Last week we hosted the DREAM CDT (Centre for Doctoral Training in Data, Risk And Environmental Analytical Methods) Challenge Week – an event each year, which brings together the students from across the four member universities to address a set challenge based around the themes of the CDT – big data and environmental risk. This year the students were asked to ‘design and undertake an agile prototype development of a real-time spatial hazard decision support tool for Newcastle-Upon-Tyne’. Data from both the Urban Observatory and the NISMOD-DB++ (National Infrastructure Simulation and Modelling Database) was made available, as well as technical advice from staff in both teams (all part of the Geospatial Group) on accessing and using the data through their API’s.
Three groups, containing a mixture of students at various stages of their PhDs, and from across the four universities, were set the challenge at lunch time on Monday, before presenting their work on the Friday morning. In between, they spent their time assessing the quality of data (and the API’s!), developing tools and models, and listening to a host of speakers – including Chris Jones from Northumbrian Water (Research and Development Manager) to staff from Newcastle University like Professors Chris Kilsby and Richard Dawson, experts in natural hazards. All groups produced some quality outputs while learning new skills along the way and becoming familar with new datasets. A summary of the work by the groups:
Group 1 – Investigated how real-time temperature data from the Urban Observatory, combined with historical data, could be used to alert emergency responders/decision makers/residents/family members of those locations where action was required when extreme temperature events appeared to be occurring. By using household characteristics data from the NISMOD-DB++ database, those communities which might be more vulnerable could be identified improving the effectiveness of the system.
Group 2 – Using real-time air pollution data from the Urban Observatory and Ordnance Survey road network data from NISMOD-DB++, the group designed and demonstrated an app which allows users to identify a route between destinations based on the exposure to air pollution and/or time. Ordnance Survey building heights data was also used, again via NISMOD-DB++, to improve the estimates of pollution levels on streets where no sensor data was available.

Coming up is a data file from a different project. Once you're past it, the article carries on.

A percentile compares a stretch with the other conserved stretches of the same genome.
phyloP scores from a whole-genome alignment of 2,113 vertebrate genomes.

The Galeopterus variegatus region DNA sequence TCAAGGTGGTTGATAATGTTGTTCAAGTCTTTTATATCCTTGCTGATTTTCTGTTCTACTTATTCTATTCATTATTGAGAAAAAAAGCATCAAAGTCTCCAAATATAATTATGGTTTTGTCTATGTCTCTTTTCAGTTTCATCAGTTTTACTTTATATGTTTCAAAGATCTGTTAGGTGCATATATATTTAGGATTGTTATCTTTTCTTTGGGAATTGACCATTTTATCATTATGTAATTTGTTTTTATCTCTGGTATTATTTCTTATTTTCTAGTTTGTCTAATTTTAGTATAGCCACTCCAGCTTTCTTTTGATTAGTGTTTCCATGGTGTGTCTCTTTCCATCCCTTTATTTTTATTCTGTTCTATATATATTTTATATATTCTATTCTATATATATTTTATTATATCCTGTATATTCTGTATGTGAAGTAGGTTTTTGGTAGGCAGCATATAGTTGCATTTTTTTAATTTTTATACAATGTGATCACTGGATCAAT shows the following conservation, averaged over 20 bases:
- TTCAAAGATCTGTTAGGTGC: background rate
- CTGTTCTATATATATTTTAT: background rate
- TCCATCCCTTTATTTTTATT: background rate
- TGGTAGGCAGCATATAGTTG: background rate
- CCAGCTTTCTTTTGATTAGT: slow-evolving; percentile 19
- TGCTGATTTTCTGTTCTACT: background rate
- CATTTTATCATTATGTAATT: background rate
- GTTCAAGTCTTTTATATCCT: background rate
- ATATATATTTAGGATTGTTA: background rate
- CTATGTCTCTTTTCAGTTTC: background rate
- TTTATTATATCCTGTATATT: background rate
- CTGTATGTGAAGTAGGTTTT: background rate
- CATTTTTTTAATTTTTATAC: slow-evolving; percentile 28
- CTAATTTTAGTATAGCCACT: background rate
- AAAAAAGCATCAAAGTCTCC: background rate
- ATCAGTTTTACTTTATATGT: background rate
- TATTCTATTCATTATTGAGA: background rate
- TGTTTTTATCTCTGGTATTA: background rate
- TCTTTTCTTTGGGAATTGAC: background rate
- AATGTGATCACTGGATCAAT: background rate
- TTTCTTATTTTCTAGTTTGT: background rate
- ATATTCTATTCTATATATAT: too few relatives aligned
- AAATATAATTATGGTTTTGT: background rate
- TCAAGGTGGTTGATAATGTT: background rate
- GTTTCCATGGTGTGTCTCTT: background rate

Group 3 – Like group 2, an app was developed to allow users to identify the least polluted routes between two locations, though this was focused on school children and had an educational element too. A user friendly interface was designed with the aim of encouraging children to learn about the harmful effects of pollution, and help identify routes from their homes to school that can help reduce their exposure risk. Again this used real-time data from the Urban Observatory as well as Ordnance Survey building and network data through NISMOD-DB++.
As ever, such events also involve a team bounding exercise, and on this occasion, this was a meal out in Newcastle at the Blackfriars restaurant on the Wednesday evening. With Newcastle being known as a bit of a party city, I will let you decide if the night stopped there on went on a little later into the night….
Thanks to all the students who came along and actively enagaged embracing the set challange, to all presenters for giving up thier time, and to all staff from across the four universities who attended, all of which made the event a success!